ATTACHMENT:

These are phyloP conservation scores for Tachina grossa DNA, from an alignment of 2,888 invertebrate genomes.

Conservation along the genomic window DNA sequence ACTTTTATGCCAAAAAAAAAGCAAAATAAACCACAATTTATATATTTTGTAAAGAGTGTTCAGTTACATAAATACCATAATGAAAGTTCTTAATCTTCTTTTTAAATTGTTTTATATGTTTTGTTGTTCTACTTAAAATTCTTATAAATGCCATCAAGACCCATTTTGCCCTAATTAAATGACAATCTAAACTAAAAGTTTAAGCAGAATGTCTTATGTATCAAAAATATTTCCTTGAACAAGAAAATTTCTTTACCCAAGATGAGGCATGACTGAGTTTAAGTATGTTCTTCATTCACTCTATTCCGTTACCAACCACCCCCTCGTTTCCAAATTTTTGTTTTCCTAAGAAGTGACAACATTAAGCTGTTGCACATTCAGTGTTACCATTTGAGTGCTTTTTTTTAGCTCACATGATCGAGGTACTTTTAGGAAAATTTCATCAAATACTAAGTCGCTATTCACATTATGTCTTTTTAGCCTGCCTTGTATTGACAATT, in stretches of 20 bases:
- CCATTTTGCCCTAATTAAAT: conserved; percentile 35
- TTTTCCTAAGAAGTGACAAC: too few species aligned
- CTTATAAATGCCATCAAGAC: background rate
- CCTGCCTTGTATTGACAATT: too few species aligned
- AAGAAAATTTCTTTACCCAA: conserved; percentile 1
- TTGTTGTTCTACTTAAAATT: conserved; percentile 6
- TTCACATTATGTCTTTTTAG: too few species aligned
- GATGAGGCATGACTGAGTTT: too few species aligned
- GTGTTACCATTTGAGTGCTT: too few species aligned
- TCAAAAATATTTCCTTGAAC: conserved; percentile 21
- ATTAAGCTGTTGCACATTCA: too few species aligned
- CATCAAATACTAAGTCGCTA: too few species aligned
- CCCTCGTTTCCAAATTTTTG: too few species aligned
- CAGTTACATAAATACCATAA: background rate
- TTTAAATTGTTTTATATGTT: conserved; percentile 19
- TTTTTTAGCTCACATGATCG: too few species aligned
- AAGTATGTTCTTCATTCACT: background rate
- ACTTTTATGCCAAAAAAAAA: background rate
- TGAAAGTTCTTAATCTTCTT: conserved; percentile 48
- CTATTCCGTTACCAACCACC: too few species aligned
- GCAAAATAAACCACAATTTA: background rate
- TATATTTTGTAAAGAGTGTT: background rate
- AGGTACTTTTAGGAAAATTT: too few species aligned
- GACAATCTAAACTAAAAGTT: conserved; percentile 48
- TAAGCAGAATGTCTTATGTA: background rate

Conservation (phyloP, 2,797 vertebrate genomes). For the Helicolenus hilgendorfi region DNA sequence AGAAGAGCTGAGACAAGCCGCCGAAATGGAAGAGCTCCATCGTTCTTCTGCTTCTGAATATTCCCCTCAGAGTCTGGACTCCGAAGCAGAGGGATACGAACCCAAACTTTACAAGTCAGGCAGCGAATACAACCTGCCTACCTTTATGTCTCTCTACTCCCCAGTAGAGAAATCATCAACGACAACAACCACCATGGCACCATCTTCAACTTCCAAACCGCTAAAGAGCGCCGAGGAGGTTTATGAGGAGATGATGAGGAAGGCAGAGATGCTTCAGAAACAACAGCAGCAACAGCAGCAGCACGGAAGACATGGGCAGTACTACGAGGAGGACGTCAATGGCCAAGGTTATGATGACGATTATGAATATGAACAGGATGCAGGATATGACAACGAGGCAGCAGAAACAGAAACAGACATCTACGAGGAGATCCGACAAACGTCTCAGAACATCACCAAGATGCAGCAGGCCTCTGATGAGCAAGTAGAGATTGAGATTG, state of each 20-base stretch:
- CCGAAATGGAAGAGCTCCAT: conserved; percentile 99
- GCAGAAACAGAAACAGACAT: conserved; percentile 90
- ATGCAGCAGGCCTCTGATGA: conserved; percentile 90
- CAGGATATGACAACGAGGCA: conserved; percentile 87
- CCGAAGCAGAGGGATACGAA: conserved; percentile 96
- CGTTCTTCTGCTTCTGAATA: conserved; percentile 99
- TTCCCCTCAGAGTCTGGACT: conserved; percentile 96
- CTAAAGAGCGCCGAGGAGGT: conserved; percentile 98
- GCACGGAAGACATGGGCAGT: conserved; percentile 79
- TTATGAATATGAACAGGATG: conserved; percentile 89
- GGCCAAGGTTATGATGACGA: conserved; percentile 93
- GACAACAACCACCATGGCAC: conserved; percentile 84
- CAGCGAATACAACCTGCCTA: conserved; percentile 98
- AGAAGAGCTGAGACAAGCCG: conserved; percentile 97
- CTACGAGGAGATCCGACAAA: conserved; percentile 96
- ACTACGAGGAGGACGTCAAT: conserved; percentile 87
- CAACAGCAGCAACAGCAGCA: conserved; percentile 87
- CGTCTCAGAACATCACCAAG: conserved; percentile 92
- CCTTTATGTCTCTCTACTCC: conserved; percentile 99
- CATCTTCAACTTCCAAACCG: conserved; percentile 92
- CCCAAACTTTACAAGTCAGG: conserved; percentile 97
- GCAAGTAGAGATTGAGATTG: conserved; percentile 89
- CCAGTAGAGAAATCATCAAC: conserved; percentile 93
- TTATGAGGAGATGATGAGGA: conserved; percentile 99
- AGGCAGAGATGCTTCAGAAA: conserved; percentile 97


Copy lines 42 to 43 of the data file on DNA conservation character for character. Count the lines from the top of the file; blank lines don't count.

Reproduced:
- AGAAGAGCTGAGACAAGCCG: conserved; percentile 97
- CTACGAGGAGATCCGACAAA: conserved; percentile 96